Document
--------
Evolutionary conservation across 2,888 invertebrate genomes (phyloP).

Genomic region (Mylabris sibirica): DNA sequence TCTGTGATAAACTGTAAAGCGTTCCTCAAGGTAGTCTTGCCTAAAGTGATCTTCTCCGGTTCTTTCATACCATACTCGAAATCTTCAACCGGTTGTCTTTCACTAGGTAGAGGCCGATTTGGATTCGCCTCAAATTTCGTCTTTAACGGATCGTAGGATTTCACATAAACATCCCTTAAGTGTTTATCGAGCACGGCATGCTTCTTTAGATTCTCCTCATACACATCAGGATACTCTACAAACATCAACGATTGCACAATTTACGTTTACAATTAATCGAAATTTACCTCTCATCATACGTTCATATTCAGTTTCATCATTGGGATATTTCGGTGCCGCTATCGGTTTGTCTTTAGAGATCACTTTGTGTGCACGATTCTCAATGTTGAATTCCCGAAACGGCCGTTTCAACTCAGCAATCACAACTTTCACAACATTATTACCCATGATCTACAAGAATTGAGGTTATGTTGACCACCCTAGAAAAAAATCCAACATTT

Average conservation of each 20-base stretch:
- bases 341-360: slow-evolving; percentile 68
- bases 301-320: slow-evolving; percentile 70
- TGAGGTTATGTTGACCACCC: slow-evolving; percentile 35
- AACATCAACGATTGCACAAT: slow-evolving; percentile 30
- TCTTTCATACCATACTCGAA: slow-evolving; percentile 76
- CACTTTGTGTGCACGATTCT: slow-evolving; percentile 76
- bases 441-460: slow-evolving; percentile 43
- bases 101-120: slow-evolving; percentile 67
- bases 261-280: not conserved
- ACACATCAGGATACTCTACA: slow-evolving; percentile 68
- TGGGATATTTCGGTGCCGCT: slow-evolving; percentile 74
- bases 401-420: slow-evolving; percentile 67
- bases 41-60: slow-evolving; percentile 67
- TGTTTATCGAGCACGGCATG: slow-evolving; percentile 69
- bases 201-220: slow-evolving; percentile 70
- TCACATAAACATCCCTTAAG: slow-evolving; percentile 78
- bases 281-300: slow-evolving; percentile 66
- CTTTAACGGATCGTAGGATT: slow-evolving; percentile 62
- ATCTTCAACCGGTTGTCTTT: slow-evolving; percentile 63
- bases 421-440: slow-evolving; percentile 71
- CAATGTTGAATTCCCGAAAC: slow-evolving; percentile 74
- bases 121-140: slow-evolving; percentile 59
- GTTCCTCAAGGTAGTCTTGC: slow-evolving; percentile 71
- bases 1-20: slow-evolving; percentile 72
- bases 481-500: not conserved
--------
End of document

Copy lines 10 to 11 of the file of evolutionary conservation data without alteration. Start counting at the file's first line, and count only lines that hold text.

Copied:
- bases 441-460: slow-evolving; percentile 43
- bases 101-120: slow-evolving; percentile 67